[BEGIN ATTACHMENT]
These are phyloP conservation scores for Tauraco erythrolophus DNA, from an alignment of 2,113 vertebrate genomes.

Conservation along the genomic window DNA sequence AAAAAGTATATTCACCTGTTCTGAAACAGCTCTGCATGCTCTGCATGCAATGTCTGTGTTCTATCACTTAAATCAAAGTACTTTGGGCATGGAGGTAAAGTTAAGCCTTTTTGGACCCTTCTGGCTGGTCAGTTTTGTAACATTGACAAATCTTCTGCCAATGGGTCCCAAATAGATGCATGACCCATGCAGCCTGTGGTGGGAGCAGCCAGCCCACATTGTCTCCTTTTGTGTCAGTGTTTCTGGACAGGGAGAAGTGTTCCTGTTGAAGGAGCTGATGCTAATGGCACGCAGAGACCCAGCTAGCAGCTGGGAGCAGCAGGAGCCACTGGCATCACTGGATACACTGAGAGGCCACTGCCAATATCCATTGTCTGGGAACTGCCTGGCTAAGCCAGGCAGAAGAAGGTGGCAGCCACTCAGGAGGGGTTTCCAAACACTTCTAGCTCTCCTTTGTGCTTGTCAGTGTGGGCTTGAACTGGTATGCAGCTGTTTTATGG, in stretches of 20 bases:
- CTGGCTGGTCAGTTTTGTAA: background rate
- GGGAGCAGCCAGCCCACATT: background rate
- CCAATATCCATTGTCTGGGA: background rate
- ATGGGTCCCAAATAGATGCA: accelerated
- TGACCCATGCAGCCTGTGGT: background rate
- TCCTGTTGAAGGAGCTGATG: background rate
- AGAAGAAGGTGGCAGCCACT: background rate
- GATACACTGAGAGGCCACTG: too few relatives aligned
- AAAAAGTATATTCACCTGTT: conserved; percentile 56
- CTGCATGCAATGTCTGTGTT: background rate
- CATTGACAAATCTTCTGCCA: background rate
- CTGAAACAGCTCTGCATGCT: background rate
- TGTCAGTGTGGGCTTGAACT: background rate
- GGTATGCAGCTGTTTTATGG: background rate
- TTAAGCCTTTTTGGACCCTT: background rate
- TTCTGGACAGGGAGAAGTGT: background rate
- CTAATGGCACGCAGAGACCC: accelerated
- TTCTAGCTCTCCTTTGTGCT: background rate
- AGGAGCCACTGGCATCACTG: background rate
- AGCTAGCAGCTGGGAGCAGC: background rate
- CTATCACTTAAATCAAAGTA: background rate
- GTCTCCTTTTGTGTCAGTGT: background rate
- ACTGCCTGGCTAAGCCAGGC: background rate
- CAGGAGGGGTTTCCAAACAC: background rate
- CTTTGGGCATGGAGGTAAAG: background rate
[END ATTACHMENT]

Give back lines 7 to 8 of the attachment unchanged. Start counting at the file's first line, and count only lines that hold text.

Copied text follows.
- TGACCCATGCAGCCTGTGGT: background rate
- TCCTGTTGAAGGAGCTGATG: background rate